Point of View: Republican legislators are surrendering their constitutional power

Checks and balances of power are central to our system of government

To make it a little easier for the Legislature to override a governor’s veto of revenue or appropriation bills, Sen. Matt Claman (D-Anchorage) is sponsoring a resolution to amend the state Constitution. If two-thirds of both the Senate and House vote to pass it, then a simple majority of voters could ratify it.

Gov. Mike Dunleavy may not like the proposed amendment or the fact that the Constitution gives him no veto power to prevent it from being ratified. But he could effectively kill it by appealing to the many Republican legislators who put personal or partisan loyalty ahead of their constitutional responsibility to serve as a check on his power.

Alaska is the only state that requires three-quarters of the Legislature to override any kind of veto. If the amendment is adopted, it’ll take only two-thirds — as is the case with non-revenue bills. That’s five fewer legislators.

As a member of the House in 2019, Claman co-sponsored an identical resolution introduced by then-Rep. Jonathan Kreiss-Tomkins (D-Sitka). But even if the Legislature had passed that, it wouldn’t have been put on a ballot until after Dunleavy vetoed $444 million from the budget approved by the Legislature that year.

Kreiss-Tomkins believed that prior to that veto, no Alaska governor had ever “exercised their constitutional powers to full, unrestrained, destructive effect.” He argues that changed after Dunleavy took office, with the ultimate proof being his massive budget veto.

Even at the lower threshold of the proposed amendment, it’s doubtful the Legislature would have been able to override any part of it. Dunleavy did partially reverse a few items. And he never repeated that act. But instead of getting a strong rebuke by elected representatives of the people, it was delivered directly to him via an outpouring of public anger.

Last year, he vetoed half of a one-time funding boost for education. Support for its inclusion in the budget crossed party lines. But the 41-15 margin of its passage meant it wasn’t veto-proof. And even at the lower threshold, only two Republican defectors could have doomed any attempt to override it.

Two weeks ago, we saw 17 of them vote to uphold a veto of an education bill that all but three legislators supported. Since it wasn’t strictly an appropriation bill, a legislative override required just 40 votes. They came up one short.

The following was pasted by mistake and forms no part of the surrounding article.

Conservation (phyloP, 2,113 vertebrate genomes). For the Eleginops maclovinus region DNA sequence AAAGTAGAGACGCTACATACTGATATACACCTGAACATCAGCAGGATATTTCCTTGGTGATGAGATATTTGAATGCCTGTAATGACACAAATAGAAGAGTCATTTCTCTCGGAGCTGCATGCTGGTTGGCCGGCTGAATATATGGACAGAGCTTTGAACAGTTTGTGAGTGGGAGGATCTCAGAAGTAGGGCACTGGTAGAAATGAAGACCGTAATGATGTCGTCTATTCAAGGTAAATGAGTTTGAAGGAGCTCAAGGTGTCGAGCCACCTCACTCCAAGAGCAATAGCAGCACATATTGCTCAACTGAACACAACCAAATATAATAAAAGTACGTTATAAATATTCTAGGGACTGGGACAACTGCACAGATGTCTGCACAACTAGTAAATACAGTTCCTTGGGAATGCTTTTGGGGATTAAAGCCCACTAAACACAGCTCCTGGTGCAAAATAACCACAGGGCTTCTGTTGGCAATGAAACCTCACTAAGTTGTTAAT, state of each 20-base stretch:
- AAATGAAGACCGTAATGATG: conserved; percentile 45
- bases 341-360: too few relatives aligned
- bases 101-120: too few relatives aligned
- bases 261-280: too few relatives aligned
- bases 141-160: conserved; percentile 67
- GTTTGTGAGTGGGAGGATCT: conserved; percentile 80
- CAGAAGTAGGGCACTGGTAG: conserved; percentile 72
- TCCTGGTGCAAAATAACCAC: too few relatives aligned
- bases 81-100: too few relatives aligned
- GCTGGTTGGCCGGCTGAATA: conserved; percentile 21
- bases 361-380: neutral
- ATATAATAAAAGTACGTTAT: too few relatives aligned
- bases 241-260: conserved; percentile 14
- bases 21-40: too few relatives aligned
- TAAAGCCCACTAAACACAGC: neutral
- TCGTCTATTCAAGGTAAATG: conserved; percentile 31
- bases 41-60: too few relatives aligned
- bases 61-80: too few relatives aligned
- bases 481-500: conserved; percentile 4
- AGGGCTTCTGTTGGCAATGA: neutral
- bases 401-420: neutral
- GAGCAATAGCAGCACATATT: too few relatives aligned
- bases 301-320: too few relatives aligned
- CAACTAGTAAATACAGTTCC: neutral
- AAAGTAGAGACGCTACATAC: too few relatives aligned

As Gordon Harrison wrote in “Alaska’s Constitution – A Citizen’s Guide,” the veto was intended to be “an important check on the legislative branch.” It gives the governor the power “to block, or at a minimum to force reconsideration of, legislation that he believes to be hasty, unwise, ill-considered, poorly written, or illegal.”

With that last veto, Dunleavy mainly objected to what wasn’t in the legislation.

“While I support the basic idea of education funding reform, this bill fails to address the innovations necessary to allow Alaskan students to excel,” he argued. Specifically, it lacked “sufficient changes in how charter schools are chartered in order to allow more students and families charter school possibilities.”

Every Republican who supported the bill knew that wasn’t included. But instead of defending their work, far too many of them bestowed on Dunleavy the power to undo a major legislative accomplishment.

A similar thing happened with Alaska Marine Highway Operations Board. It was created by the Legislature in 2021. The Senate President and House Speaker were each given the authority to appoint two board members. A few months ago, Dunleavy issued an executive order that gave him total control of the board. It only took a simple majority to reject it. But despite the original bill having been passed unanimously, only 33 legislators stood up to deny him that power grab.

“Few state constitutions grant as much authority to the governor as does Alaska’s,” the Citizen’s Guide states, because most of the others “were written with a history of tyrannical or corrupt executives in mind.”

If they could have foreseen Dunleavy’s unrestrained actions, constitution convention delegates might not have given the governor so much power. But because checks and balances of power are so central to our system of government, they still wouldn’t have anticipated that so many legislators would voluntarily cede additional power to the governor. And no constitutional amendment can solve that problem.